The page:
Goessel School Board approves new curriculum

The Goessel school board met on May 10 and listened to junior high math and science teacher Sheri Sells describe new science curriculum that she is considering for the 6th, 7th, and 8th grade classes that she teaches.

The new curriculum has 145 lessons for 45 minutes each. Sells said the first lesson at each grade level establishes the guidelines; it asks what claims the student is making and what evidence the student finds.

Sells said the curriculum includes STEM (science, technology, engineering, and math) activities, also physical science, life science, and earth science. It includes unit, chapter, and lesson activities and requires students to read, talk, and write about the information.

Sells said the teacher kits are huge and need storage space. The total curriculum price is $21,562.48 and includes the $3,200 on-site training fee. The board approved the total purchase and will follow Sells’ suggestion to spread out the purchase over three years, beginning with the 6th grade curriculum the first year (for a cost of $5,364, plus the training), 7th grade the next year, followed by 8th grade the third year.

Therefore, the current junior high students will continue with the same curriculum they have been using. The new curriculum will begin with next year’s 6th grade students. Sells said she had developed her current curriculum from Next Generation. She is using Big Ideas math curriculum this year.

Junior high/high school principal Scott Boden said the curriculum fits well with KESA (Kansas Education Systems Accreditation) guidelines. “This is really a big step forward in that regard,” he said.

Turning their attention to the matter of summer school, Sells told the board her plans for the summer session. She said she has confirmation from 16 students who are planning to attend.

Sells is planning science labs and would like to include lava lamps and making gak but no homework. Summer school will be three weeks. In addition to the classroom work, Sells is planning a field trip to Hutchinson for each of those weeks. She is hoping to take the students to Strataca (the salt mine), Dillon Nature Center, the Cosmosphere (which includes Goddard’s lab), and the wastewater system lab. She would like for the students to see how ultraviolet light kills bacteria at the wastewater plant.

Sells said paras are helping with plans for summer school.

Fifth grade teacher Emily Gibson also attended the meeting and told the board about Starbase, which is a 5-day program of STEM curriculum at Salina. It is a hands-on, project-based curriculum, primarily for 5th graders, designed to fit state assessment standards. It is a free program, and schools provide their own transportation. Gibson is planning to take her students on October 4, 11, and 25, also November 1 and 4. Board member Bryant Miller commented, “It’s a really cool program.”

In other business, the board:

* approved the resignation of superintendent Amanda Lowrance at a special board meeting on April 27. Lowrance wrote: “I have enjoyed working with the Goessel BOE, staff, students, and parents and being given the opportunity to be a small part of the many successes occurring at Goessel in my first year as a superintendent.”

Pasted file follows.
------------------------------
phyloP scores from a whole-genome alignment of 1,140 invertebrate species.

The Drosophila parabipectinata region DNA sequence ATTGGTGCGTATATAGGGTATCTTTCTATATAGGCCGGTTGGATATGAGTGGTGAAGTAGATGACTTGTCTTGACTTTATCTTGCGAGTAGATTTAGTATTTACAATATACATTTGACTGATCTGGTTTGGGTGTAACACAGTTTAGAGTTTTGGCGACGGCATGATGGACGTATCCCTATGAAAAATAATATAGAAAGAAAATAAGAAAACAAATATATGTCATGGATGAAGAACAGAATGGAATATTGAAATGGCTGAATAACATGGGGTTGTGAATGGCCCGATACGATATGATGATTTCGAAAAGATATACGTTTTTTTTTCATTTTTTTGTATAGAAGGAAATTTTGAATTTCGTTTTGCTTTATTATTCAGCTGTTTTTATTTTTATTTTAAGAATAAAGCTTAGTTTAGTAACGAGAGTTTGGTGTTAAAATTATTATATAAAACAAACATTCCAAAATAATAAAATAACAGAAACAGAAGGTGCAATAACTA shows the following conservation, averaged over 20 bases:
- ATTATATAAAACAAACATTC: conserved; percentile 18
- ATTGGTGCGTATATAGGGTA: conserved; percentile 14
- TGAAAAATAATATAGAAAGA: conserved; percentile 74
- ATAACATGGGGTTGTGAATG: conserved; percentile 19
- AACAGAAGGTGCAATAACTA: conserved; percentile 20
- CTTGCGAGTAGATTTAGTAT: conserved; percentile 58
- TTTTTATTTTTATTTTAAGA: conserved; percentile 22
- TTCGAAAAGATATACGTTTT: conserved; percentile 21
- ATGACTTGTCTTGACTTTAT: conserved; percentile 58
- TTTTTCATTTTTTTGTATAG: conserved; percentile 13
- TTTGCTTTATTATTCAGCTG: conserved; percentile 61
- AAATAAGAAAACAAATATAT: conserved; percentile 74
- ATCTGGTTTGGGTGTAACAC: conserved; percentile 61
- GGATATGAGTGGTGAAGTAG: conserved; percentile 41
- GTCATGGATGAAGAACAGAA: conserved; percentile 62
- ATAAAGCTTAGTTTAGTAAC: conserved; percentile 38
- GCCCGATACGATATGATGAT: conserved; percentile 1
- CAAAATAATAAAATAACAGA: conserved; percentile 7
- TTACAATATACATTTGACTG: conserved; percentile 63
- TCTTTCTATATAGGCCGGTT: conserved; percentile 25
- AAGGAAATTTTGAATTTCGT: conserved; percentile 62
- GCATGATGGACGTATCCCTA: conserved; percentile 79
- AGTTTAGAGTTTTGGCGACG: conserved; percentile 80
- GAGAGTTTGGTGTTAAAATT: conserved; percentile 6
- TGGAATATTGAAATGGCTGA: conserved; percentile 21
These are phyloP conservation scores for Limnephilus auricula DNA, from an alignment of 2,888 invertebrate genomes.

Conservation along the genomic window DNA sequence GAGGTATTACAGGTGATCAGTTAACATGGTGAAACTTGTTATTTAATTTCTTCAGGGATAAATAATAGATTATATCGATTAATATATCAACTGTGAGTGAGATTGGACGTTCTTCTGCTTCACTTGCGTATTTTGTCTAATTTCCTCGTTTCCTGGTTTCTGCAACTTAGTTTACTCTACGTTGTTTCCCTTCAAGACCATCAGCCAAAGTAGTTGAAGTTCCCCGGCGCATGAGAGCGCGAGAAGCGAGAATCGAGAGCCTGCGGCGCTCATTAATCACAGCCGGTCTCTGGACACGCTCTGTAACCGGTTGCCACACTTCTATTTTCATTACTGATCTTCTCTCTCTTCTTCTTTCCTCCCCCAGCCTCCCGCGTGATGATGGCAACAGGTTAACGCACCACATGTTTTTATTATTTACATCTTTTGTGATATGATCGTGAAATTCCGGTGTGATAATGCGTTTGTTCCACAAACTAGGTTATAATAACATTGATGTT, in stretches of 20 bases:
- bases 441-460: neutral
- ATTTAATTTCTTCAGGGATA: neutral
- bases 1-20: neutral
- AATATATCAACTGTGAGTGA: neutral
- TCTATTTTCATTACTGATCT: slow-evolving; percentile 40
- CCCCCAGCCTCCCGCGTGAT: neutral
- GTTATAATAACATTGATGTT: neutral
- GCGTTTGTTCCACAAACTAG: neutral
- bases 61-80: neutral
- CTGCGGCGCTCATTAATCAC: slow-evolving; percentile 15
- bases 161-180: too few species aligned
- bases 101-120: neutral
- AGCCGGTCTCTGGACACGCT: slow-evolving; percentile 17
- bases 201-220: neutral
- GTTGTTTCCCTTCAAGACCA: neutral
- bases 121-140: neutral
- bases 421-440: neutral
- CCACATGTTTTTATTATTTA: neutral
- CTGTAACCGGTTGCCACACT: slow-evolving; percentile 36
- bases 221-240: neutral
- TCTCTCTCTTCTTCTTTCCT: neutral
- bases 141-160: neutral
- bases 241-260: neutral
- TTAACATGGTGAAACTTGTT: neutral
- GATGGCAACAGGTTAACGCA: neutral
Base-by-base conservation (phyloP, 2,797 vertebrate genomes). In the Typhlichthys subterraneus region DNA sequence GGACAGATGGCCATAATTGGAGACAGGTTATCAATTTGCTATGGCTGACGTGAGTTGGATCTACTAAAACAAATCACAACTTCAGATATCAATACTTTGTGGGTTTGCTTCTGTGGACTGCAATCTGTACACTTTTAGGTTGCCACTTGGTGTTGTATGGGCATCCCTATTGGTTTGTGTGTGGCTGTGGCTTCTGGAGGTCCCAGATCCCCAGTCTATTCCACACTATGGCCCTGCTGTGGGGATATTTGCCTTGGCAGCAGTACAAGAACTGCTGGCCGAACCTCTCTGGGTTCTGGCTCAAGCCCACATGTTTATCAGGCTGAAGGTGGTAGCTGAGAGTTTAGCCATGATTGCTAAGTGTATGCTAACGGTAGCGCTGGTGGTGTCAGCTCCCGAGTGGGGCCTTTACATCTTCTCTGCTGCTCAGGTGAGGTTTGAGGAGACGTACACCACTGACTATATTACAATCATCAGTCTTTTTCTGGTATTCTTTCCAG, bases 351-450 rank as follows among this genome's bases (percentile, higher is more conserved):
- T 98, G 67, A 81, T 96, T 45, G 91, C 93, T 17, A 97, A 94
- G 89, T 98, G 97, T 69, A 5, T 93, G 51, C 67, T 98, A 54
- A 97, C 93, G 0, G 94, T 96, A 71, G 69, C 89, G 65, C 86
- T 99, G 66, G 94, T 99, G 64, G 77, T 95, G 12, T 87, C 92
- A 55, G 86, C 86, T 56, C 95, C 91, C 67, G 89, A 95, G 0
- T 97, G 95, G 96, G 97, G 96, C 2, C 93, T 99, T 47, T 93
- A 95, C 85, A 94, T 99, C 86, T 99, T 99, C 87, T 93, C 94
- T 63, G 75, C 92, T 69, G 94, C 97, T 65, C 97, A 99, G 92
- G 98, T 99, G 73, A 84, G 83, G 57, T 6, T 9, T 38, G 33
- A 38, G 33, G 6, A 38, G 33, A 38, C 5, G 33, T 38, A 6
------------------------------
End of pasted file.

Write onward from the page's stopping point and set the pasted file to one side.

* approved a contract with Heidi Claassen for second grade.

* voted to end the mask mandate on May 19 and decided to make masks optional for summer school.

* approved the $6,049.05 fee for Character Strong social emotional learning K-12 curriculum. The board also approved the $8,250 fee for Panorama social emotional screening. Lowrance said the state requires schools to teach social emotional skills.

* approved the purchase of seven additional cheerleading uniforms. Boden commended Michelle Meyer for her work with cheerleaders. Boden said the cheerleading team will be expanded to 15 students next year.

* heard a Marion County Special Education Cooperative report from Miller. He said local assessments will increase by four or five percent, which is less than previous years. He mentioned a Project Search presentation. Four students in the county plan to be involved next school year.

* heard a legislative report from Kyle Funk. He said there could be a 5.2 or 5.3% increase for schools.

* listened to board member Ben Schrag’s report of the April 23 meet and confer meeting. He said non-athletic extra duty pay had been discussed, as well as contract time.

* discussed door greeters and lunch time duty.

* heard gratitude from Boden to all who help with school activities. “It is great that we are busy,” he said, compared to a year ago. He also said, “At the same time, it is exhausting.”

* heard from Boden that state assessments went very well.

* heard of retirement recognition for high school cook Nancy Schmidt and first grade teacher Barb Goering.

* heard that high school graduation would be outside.

* approved an Elbiata trip to Kansas City May 22 and 23.

* approved a new oven for the grade school. Lowrance said the current oven is close to 30 years old and has been burning food at the back of the oven. A new oven at the junior high/high school building is already in place. Boden said the new oven at that building has been a huge improvement.

* approved the financial statements of $145,810.60.

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